Sunday, July 19, 2015


Do you ever feel that you’re wearing a mask or smothering who you really are? Well, you aren’t alone. Thousands of people do the same thing every day (and you may just not notice because hey, they’re doing a great job of hiding it). Why do we hide from ourselves? Perhaps the most common reason is for approval: we all want to be liked, right? And, with the rise of social media and other online “masks,” it’s fairly easy to create a false perception of ourselves. Maybe we believe it’ll bring us happiness, or something along those lines. The truth of the matter is, we are all unique individuals and embracing who we truly are is probably one of the most liberating things we can do for ourselves. Even renowned psychologist Carl Jung once stated that “The privilege of a lifetime is to become who you truly are.”
There’s the day-to-day stifling- when we stop ourselves from saying or doing something because we are afraid of another’s judgment. Unless it’s harmful to another person (following the whole “If you can’t say something nice, don’t say anything at all” rule we’ve all heard), there’s no reason why you should minimize your own feelings because of someone else: “Don’t try to please others at the expense of your values and your integrity. 

At the end of the day, you want to like yourself when you look in a mirror” (Millen Livis). A common example of this is in schools, when a child will go against what he/she feels is right in order to fit in with a group. Adults exhibit the same behavior. Being inauthentic doesn’t just harm us, it can harm others (directly or indirectly).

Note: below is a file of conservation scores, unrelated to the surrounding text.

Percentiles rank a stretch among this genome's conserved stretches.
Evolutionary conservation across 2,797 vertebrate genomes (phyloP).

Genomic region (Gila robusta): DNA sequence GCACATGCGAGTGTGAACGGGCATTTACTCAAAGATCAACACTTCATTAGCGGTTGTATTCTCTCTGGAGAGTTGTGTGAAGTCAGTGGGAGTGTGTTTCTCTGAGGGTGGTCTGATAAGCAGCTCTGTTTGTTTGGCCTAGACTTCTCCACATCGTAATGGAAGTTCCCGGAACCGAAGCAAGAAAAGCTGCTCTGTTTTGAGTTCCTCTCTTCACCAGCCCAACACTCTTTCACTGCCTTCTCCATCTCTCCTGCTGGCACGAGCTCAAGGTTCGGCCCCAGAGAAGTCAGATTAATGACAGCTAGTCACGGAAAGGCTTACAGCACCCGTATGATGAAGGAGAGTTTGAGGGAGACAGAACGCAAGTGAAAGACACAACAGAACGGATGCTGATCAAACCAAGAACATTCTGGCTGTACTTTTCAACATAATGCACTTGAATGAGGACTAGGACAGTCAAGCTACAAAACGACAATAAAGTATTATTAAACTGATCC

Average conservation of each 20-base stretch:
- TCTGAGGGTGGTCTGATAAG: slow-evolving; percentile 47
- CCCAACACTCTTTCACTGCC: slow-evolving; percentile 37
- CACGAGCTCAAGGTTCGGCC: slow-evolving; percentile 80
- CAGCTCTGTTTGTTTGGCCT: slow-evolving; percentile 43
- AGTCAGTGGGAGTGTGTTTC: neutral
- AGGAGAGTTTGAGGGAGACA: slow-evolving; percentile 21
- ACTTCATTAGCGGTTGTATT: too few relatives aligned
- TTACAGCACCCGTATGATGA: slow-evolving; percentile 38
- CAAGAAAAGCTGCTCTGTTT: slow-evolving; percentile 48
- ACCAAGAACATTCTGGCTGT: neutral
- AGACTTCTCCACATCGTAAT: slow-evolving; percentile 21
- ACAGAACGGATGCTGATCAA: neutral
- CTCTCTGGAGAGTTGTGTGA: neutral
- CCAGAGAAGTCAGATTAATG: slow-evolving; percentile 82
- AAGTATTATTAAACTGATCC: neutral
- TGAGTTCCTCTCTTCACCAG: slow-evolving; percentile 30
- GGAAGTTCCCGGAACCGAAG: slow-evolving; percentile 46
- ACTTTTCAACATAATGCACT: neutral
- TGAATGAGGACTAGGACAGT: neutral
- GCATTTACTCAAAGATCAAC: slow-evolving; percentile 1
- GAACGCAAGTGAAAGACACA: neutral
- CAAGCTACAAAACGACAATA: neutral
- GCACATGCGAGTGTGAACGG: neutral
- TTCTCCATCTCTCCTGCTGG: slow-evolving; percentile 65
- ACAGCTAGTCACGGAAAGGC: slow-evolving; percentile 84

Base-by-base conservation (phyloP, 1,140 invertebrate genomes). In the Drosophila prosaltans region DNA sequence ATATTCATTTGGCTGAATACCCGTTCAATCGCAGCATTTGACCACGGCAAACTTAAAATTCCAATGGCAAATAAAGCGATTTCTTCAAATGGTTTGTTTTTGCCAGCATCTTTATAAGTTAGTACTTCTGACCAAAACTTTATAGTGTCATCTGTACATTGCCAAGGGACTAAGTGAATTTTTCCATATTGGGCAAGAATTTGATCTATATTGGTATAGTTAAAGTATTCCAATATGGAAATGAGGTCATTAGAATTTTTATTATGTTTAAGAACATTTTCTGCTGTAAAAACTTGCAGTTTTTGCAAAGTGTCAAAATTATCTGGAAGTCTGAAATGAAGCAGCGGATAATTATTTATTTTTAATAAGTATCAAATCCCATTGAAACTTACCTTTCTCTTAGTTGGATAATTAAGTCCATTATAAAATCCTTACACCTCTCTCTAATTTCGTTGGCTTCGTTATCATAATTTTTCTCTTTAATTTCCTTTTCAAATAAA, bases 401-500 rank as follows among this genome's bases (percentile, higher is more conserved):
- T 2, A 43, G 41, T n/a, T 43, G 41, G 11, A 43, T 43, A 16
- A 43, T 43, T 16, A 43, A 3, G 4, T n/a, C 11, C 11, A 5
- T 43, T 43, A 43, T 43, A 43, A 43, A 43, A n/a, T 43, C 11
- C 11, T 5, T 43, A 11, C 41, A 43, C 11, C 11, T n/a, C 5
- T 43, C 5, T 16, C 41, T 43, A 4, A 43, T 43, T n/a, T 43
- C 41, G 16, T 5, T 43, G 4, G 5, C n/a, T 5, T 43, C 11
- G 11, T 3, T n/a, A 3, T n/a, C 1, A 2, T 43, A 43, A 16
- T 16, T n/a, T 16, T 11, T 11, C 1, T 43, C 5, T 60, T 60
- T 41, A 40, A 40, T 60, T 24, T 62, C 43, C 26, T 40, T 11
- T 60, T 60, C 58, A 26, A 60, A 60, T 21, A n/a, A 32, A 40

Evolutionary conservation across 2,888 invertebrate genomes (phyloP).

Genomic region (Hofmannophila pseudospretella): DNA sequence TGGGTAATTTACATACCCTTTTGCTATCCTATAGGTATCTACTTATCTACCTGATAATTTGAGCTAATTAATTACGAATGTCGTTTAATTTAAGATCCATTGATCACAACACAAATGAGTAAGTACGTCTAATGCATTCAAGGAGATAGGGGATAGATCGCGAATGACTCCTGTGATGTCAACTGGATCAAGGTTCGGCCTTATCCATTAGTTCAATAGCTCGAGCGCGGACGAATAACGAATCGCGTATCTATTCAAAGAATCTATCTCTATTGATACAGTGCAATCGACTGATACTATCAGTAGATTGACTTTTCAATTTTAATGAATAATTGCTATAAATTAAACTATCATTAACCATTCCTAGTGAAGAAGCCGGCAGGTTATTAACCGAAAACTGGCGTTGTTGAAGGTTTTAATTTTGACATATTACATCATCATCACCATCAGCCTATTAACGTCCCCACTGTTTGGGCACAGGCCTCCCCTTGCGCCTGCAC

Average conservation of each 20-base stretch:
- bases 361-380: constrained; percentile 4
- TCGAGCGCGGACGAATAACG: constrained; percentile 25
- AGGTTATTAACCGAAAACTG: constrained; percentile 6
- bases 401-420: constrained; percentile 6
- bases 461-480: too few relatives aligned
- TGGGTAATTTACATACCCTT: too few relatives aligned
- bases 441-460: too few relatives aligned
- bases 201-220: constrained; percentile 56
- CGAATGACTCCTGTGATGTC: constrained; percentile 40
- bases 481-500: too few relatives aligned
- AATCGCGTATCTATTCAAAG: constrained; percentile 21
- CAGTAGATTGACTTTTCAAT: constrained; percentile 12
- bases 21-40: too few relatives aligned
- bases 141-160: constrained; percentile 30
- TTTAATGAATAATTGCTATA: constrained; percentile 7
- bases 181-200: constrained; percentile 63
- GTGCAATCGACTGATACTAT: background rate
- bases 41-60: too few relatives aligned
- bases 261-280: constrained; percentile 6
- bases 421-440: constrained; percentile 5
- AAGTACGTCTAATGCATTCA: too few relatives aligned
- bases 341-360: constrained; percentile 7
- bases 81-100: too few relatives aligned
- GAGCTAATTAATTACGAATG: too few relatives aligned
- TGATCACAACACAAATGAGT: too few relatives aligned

Another way of suffocating one’s self involves wishing we were more (or entirely) like someone else. Today, we tend to compare ourselves to what we see on t.v. or social media, even if we know it’s not realistic. 9 times out of 10, when we measure ourselves in this way, we come up short. “Ah,” we sigh, “I wish I could be more like that…” But what does being more like “that” accomplish? I’m guilty of this, but I don’t have an answer for it, either. 
What I do know is that once you become “more like that,” you’re still dissatisfied. There will always be something just beyond your reach, another “that” to aspire towards. It’s as though you’re chasing something that’s forever out of reach, which is a silly way to spend one’s time. “To wish you were someone else is to waste the person you are”- there is no one else in the world like you, so why stifle yourself?

As it turns out, pretending to be someone we aren’t can have some serious side effects on our health: “If you trade your authenticity for safety, you may experience the following: anxiety, depression, eating disorders, addiction, rage, blame, resentment, and inexplicable grief” (Brene Brown). It may take some time and practice, but only you can stop minimizing your feelings, speak up when your gut tells you to, and learn to love the things that are amazing about you.